“Here we show beyond doubt that our understanding of such complex diseases as depression will remain incomplete until we overcome the Eurocentric bias in genetics research and look for causes in diverse people across the world,”

said lead author Professor Karoline Kuchenbaecker of University College London Psychiatry and UCL Genetics Institute.

Many genes previously linked to depression risk may only affect depression risk in people of European ancestry, so it is critical that genetic datasets are sufficiently diverse in order for genetic research to contribute to new drugs that can help people of all ancestries.

“This is a first-stage discovery effort, so more work will be needed to confirm these new targets, but finding them in the first place has been a huge and vital challenge, especially for a disorder where new medications are so urgently needed,”

Professor Kuchenbaecker added.


The authors acknowledge some limitations with the study.

They classified people based on their ancestry and ethnicity. While this provided crucial insights, such categorical designations are imperfect, and certain admixed ancestors may still be eliminated. In future studies, the team hopes to use a variety of analytic methodologies that are all-inclusive.

The sample size differed substantially between ancestry groups. Individuals of South Asian heritage made up the smallest group. The majority of the people in the survey are from the United States or the United Kingdom. Future studies that prioritize primary data collecting are required to describe Major Depression in global populations.

To obtain large sample sizes, the work used data from many existing cohorts and bioresources. This demanded the use of various outcome definitions, which included self-administered symptom questionnaires, electronic healthcare records, and organized clinician interviews. Some of the 190 genome-wide significant loci revealed may be linked to a more general predisposition to mental disease rather than being unique to depression.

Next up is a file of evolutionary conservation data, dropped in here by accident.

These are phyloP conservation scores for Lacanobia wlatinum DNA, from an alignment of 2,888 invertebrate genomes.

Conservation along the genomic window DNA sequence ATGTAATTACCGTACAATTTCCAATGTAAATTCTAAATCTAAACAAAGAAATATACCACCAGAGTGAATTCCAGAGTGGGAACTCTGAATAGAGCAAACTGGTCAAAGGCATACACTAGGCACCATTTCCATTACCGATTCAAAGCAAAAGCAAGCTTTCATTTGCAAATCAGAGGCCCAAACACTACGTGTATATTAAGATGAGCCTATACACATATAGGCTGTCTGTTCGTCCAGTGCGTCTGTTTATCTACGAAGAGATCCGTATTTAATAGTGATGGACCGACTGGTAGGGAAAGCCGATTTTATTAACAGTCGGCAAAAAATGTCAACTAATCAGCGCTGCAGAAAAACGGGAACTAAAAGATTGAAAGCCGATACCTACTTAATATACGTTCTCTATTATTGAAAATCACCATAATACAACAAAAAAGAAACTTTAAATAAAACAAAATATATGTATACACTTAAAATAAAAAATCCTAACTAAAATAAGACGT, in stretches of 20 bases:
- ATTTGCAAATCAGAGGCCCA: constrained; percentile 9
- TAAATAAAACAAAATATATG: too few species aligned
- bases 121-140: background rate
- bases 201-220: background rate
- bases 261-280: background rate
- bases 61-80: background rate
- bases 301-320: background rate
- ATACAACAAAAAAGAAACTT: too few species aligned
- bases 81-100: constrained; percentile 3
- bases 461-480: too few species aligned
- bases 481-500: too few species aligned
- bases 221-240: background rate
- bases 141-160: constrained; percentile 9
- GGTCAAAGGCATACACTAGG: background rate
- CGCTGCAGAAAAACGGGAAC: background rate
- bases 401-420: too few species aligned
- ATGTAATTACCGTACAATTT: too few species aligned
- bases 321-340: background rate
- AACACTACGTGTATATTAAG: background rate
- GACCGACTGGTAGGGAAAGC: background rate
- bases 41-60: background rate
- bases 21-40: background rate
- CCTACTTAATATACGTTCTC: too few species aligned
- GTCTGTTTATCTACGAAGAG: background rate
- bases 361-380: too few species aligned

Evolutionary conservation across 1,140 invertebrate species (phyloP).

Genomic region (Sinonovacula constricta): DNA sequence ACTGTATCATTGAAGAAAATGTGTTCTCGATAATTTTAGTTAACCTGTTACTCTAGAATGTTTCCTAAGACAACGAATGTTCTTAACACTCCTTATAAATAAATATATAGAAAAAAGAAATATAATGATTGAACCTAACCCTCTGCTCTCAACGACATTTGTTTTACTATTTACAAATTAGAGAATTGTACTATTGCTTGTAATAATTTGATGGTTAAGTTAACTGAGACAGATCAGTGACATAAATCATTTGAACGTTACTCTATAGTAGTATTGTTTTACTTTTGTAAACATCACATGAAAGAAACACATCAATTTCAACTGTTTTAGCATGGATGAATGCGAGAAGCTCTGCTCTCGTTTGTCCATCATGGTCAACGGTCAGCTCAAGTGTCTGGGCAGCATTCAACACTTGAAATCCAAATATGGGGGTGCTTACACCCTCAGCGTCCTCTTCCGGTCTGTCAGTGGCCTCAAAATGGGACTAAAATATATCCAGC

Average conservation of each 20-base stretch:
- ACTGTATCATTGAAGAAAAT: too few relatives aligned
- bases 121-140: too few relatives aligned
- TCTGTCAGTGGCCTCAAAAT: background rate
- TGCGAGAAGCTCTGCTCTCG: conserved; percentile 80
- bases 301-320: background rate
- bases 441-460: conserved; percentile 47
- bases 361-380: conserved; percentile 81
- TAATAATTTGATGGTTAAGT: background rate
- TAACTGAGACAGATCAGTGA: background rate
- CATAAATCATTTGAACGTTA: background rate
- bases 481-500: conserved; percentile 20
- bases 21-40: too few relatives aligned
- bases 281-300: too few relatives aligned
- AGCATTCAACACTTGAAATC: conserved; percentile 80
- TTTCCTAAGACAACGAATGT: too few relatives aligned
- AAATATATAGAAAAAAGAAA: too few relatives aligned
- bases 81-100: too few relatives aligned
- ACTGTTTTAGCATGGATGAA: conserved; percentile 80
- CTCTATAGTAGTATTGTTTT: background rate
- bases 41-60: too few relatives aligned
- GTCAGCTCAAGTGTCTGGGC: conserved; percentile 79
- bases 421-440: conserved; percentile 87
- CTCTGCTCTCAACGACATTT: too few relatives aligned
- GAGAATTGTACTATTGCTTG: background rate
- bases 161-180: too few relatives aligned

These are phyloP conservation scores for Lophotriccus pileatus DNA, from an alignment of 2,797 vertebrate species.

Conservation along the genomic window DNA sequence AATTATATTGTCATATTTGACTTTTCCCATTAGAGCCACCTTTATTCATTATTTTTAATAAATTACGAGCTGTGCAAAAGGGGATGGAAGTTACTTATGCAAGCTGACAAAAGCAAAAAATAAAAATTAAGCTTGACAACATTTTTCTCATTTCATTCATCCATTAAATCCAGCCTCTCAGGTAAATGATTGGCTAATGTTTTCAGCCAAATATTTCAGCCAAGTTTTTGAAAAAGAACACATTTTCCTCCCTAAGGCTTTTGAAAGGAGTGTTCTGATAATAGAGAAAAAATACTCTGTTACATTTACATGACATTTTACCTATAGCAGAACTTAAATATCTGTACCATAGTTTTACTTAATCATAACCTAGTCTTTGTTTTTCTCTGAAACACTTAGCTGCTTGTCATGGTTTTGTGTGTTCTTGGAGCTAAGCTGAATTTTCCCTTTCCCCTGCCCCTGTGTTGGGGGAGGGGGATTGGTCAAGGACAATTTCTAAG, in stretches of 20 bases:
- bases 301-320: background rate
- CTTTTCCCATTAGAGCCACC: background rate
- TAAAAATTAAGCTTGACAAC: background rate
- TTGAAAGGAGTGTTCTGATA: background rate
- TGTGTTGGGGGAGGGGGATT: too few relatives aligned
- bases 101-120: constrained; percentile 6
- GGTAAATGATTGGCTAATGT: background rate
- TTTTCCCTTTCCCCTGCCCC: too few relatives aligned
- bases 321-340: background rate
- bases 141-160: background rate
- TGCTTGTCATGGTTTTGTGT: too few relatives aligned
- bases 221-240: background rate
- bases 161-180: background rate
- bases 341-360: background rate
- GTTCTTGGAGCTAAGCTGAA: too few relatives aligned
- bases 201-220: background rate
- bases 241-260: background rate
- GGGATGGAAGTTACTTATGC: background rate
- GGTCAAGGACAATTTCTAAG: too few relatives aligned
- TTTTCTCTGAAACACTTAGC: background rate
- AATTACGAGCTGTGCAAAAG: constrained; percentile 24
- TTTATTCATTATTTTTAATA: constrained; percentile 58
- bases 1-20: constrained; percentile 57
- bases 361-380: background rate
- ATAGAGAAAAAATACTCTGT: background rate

Most genome-wide association studies (GWAS) of major depression (MD) have been conducted in samples of European ancestry. Here we report a multi-ancestry GWAS of MD, adding data from 21 cohorts with 88,316 MD cases and 902,757 controls to previously reported data. This analysis used a range of measures to define MD and included samples of African (36% of effective sample size), East Asian (26%) and South Asian (6%) ancestry and Hispanic/Latin American participants (32%). The multi-ancestry GWAS identified 53 significantly associated novel loci. For loci from GWAS in European ancestry samples, fewer than expected were transferable to other ancestry groups. Fine mapping benefited from additional sample diversity. A transcriptome-wide association study identified 205 significantly associated novel genes. These findings suggest that, for MD, increasing ancestral and global diversity in genetic studies may be particularly important to ensure discovery of core genes and inform about transferability of findings.

  1. Meng, X., Navoly, G., Giannakopoulou, O. et al. Multi-ancestry genome-wide association study of major depression aids locus discovery, fine mapping, gene prioritization and causal inference. Nat Genet (2024). Doi: 10.1038/s41588-023-01596-4